Swimming with snapping turtles, video


This video from Canada says about itself:

15 July 2015

Swimming with large snapping turtles in Parry Sound. When approached slowly, these creatures don’t show any aggression and almost no fear. These two were looking for food and checking out the camera as I swam around with them for hours.

Waterbirds nesting in Ontario, Canada


This video says about itself:

23 May 2013

Video clips of some birds around my home Ontario Canada. Included: a Blue Jay, Female Rose Breasted Grosbeak, American Goldfinch, Northern Cardinal, Male Rose Breasted Grosbeak, Ruby-throated Hummingbird, Baltimore Oriole, White-throated Sparrow, and female Eastern Wild Turkey.

From Nature Conservancy Canada:

Colonial nesting waterbirds in Ontario

Colonial nesting waterbirds are birds that nest in groups or colonies. The birds that make up this group, including herons, terns, gulls and egrets, are a major component of many coastal ecosystems. Islands in the Great Lakes are important sites for globally significant populations of colonial nesting waterbirds. In Ontario, colonial nesting waterbirds can be found on the Western Lake Erie Islands Islands, Manitoulin Island, Northwestern Lake Superior Coast and the Eastern Georgian Bay Coast. Protecting these natural areas means protecting important nesting, migration stopover and foraging habitat for this unique bird group.

In Ontario you will find many colonial nesting waterbirds, including:

Eighty to 94 percent of the world’s breeding population of ring-billed gulls and as much as 60 percent of the North American population of breeding herring gulls nest in the Great Lakes, mostly on islands.

Each species of colonial nesting waterbird nests in a specific habitat, which may include beaches, marshes and forests, but they occur primarily on mainland coasts and islands. This group of birds may move from site to site each year within a favoured location, depending upon the availability of resources such as food or materials. During nesting season colonial nesting waterbirds are concentrated at colony sites, making them highly vulnerable.

Gulls are the most common of the colonial nesting waterbirds in Ontario. They forage for food near the surface of water or on shore. They are even known to steal food from each other. Gulls can swallow large prey, such as small mammals or other birds, whole. Many gulls are a common visitor to garbage dumps and some are considered a nuisance in urban areas.

Terns forage out in open water, plunging down during flight to capture prey, sometimes hovering briefly before diving down under the water’s surface. They feed on small fish and some invertebrates.

Wading birds — such as herons and egrets — search for prey in shallow water. Unsuspecting fish and other water invertebrates are snatched up in the patient birds’ long bills of  if they swim too close.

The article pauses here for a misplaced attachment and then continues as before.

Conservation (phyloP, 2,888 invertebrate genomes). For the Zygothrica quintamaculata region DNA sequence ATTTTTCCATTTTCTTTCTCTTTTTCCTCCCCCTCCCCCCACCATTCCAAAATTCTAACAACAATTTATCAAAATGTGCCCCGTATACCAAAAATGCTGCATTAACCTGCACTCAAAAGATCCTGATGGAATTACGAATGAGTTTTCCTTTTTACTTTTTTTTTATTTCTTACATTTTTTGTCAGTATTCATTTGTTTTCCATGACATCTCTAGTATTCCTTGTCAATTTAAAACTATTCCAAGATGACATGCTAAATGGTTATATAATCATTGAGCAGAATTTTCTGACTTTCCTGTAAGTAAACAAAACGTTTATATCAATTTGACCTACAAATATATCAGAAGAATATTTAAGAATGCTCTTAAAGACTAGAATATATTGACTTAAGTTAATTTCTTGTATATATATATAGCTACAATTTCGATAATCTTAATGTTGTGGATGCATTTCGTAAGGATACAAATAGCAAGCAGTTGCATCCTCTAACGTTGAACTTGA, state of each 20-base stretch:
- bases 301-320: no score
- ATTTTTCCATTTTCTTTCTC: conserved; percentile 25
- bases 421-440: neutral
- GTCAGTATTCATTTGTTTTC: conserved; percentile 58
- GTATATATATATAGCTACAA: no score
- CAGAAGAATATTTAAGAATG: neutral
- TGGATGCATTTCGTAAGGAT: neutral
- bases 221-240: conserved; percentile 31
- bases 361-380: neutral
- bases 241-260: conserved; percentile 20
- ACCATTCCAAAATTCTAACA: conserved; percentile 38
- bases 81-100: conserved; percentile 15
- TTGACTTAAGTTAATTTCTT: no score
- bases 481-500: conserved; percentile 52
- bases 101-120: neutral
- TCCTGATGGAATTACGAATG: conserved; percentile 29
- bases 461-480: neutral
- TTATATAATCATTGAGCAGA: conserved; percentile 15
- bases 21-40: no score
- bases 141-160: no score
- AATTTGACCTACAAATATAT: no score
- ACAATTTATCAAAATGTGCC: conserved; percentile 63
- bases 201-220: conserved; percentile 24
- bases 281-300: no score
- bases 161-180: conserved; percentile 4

Colonial nesting waterbirds are very susceptible to disturbances in their local environment. Human activity such as recreation or development can flush birds from their roosts or nests. During breeding this can leave eggs or chicks vulnerable to predation, the elements and the footsteps of humans and their pets. Coastal development is on the rise in almost all areas where colonial nesting waterbirds occur, thus increasing disturbance as well as decreasing available suitable habitat. Colonial nesting waterbird numbers are showing a decline, and U.S. coastal studies attribute the decrease to increased disturbance, habitat degradation, contaminants in the water and predation.

Habitat restoration projects can help to rehabilitate damaged sites, and the proper management of existing habitat can ensure the survival of these birds. Restoration projects may include the removal of introduced predators, reduction of human disturbance and planting or removal of vegetation to improve nesting habitat.

You can help our colonial nesting waterbirds by:

  • keeping your pets on a leash when you visit areas that these birds inhabit;
  • avoiding breeding colonies during the spring and summer;
  • taking your litter with you;
  • educating yourself about where these groups occur and how to identify these birds;
  • volunteering in breeding birds surveys.

Sources:

Austen, M. J., H. Blokpoel, and G. D. Tessier. (1996). Atlas of colonial waterbirds nesting on the Canadian Great Lakes, 1989-1991. Part 4. Marsh-nesting terns on Lake Huron and the lower Great Lakes system in 1991. Canadian Wildlife Service Technical Report 217.

Blokpoel, and G. D. Tessier. (1993). Atlas of colonial waterbirds nesting on the Canadian Great Lakes, 1989-1991. Part 1. Cormorants, gulls and island-nesting terns on Lake Superior in 1989. Canadian Wildlife Service Technical Report 181.

Blokpoel, and G. D. Tessier. (1996). Atlas of colonial waterbirds nesting on the Canadian Great Lakes, 1989-1991. Part 3. Cormorants, gulls and island-nesting terns on the lower Great Lakes system in 1990. Canadian Wildlife Service Technical Report 225.

Blokpoel, and G. D. Tessier. (1997). Atlas of colonial waterbirds nesting on the Canadian Great Lakes, 1989-1991. Part 2. Cormorants, gulls and island-nesting terns on Lake Huron in 1989. Canadian Wildlife Service Technical Report 259.

Blokpoel, and G. D. Tessier. (1998). Atlas of colonial waterbirds nesting on the Canadian Great Lakes, 1989-1991. Part 5. Herons and egrets in 1991. Canadian Wildlife Service Technical Report 272.

North Carolina Wildlife Resources Commission [Accessed 20 August 2007].

UMVGLP. (2005). Upper Mississippi Valley/Great Lakes Waterbird Conservation Plan, Draft 3, October 2005. [Accessed 24 August 2007].

U.S. Fish & Wildlife Service Southern New England-New York Bight [Accessed 20 August 2007].

Genocide of thousands of native American children in Canada